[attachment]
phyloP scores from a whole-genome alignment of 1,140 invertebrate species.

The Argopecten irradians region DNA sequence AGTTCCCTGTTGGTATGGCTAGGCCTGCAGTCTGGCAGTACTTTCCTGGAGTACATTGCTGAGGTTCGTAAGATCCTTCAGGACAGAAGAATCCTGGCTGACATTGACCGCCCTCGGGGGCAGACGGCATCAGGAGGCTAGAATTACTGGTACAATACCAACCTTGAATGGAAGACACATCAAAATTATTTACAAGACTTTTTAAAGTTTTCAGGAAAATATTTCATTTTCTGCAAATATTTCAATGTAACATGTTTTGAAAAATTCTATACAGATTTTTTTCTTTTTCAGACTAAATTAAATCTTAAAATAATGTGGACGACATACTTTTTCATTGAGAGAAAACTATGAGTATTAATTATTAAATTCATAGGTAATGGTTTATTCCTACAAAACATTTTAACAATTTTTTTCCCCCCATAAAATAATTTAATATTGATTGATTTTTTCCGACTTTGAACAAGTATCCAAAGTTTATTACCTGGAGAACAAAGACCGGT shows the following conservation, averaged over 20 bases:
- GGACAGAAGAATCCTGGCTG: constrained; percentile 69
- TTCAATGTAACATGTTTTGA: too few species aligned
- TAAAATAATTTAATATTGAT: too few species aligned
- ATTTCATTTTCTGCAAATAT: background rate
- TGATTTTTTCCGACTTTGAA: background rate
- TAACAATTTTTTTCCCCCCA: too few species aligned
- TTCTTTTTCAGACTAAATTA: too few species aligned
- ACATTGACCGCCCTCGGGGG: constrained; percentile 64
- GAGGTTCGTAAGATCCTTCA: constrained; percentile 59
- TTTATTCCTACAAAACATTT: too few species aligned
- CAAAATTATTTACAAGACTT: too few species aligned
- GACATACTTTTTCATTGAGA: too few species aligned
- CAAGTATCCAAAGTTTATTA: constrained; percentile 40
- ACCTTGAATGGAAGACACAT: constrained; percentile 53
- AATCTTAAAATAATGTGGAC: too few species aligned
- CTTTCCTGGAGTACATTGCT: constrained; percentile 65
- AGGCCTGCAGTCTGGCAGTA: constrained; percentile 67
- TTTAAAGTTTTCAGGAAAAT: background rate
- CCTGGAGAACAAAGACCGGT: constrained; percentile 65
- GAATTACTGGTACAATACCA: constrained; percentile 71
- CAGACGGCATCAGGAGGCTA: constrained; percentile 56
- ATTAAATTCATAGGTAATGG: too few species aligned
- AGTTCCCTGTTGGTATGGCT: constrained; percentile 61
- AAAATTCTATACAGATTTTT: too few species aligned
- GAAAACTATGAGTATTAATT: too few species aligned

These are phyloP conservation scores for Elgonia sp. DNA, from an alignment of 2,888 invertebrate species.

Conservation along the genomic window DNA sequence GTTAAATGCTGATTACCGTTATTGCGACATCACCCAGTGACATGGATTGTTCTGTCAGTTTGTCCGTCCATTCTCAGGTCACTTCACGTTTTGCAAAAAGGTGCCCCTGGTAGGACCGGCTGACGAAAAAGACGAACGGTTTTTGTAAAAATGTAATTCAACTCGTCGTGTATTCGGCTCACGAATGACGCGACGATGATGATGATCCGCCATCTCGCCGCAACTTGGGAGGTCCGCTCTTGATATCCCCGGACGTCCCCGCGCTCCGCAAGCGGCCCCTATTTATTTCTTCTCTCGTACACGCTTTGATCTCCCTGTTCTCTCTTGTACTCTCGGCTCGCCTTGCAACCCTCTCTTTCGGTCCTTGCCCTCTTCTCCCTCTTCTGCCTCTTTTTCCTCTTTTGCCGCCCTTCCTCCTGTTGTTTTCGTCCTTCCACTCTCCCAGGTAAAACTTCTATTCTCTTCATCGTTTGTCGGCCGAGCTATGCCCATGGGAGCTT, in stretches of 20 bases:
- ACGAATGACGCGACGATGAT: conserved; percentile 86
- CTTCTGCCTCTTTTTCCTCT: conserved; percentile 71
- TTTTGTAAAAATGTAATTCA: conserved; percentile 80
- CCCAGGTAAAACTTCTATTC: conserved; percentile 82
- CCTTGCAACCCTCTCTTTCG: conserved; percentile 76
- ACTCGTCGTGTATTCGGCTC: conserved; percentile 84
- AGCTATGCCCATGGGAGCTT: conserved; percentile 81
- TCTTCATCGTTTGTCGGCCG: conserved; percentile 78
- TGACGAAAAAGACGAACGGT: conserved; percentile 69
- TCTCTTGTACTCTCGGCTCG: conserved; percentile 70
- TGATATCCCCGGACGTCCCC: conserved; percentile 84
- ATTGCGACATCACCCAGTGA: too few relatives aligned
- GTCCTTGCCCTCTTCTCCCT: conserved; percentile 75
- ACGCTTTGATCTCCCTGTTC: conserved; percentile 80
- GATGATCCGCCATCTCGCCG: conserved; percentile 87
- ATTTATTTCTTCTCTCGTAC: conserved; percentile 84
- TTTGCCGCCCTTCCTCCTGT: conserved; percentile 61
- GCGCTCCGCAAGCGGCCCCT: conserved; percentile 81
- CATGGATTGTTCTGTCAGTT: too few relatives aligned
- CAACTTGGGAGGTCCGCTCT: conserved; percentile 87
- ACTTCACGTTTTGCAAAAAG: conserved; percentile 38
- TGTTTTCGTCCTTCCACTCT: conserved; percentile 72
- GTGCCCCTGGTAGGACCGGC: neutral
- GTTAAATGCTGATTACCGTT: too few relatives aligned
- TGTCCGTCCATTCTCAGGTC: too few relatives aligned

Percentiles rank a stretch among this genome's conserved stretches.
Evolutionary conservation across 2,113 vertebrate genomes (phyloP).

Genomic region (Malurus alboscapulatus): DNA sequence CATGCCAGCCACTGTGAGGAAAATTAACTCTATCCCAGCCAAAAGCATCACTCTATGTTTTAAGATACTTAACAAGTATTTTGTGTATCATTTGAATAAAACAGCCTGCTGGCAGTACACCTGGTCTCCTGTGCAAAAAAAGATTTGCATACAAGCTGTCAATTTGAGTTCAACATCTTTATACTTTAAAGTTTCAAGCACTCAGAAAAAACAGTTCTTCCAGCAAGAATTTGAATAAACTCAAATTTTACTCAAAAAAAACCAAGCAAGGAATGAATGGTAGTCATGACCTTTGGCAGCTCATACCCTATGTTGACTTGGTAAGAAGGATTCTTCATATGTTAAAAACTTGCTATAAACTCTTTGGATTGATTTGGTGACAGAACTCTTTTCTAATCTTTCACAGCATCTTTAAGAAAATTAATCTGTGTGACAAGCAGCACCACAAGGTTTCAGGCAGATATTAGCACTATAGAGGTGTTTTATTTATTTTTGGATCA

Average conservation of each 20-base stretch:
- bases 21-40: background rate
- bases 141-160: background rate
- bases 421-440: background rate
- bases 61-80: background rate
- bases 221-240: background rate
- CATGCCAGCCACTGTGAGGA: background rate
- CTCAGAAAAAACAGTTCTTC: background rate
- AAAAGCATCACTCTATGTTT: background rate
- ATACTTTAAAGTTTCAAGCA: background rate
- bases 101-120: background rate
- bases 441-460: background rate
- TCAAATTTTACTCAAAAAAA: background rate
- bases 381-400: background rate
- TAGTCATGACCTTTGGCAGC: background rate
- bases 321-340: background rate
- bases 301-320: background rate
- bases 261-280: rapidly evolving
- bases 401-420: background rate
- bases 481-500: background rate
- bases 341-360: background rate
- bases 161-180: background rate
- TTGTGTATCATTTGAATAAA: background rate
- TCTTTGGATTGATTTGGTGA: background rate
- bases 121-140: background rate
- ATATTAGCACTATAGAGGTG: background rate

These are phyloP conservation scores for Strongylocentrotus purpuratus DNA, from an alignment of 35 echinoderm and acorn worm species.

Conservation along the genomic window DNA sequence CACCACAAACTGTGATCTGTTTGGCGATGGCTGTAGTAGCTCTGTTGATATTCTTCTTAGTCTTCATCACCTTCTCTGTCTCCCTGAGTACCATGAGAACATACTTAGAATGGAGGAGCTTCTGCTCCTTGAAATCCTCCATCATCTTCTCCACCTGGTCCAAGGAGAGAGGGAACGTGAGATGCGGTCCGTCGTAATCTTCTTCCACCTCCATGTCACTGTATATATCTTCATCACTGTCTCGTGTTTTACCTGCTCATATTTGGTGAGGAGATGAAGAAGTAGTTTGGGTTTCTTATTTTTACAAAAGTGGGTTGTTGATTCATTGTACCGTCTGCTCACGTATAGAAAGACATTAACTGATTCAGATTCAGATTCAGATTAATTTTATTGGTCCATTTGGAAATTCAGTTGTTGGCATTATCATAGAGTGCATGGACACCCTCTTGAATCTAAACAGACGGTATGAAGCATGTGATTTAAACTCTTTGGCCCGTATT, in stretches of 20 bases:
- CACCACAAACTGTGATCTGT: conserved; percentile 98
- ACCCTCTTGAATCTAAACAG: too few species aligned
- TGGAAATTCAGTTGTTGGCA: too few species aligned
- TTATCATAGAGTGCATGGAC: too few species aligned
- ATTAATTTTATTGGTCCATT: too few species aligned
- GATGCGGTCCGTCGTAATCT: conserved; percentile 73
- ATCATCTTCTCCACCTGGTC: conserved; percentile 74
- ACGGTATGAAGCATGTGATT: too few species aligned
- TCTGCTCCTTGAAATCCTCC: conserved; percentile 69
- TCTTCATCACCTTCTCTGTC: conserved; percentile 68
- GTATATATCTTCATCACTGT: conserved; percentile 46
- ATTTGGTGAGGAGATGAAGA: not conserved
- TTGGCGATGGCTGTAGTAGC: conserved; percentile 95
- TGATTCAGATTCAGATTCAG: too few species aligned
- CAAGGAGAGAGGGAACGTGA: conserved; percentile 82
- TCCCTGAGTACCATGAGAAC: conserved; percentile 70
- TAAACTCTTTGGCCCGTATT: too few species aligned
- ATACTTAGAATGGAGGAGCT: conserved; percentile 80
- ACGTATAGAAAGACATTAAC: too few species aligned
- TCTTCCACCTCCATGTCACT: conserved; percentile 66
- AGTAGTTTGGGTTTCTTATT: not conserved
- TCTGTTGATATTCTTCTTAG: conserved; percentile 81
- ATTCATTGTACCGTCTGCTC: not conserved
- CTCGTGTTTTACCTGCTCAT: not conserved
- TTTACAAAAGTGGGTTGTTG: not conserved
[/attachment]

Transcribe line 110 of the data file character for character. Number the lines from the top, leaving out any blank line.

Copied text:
- TTTACAAAAGTGGGTTGTTG: not conserved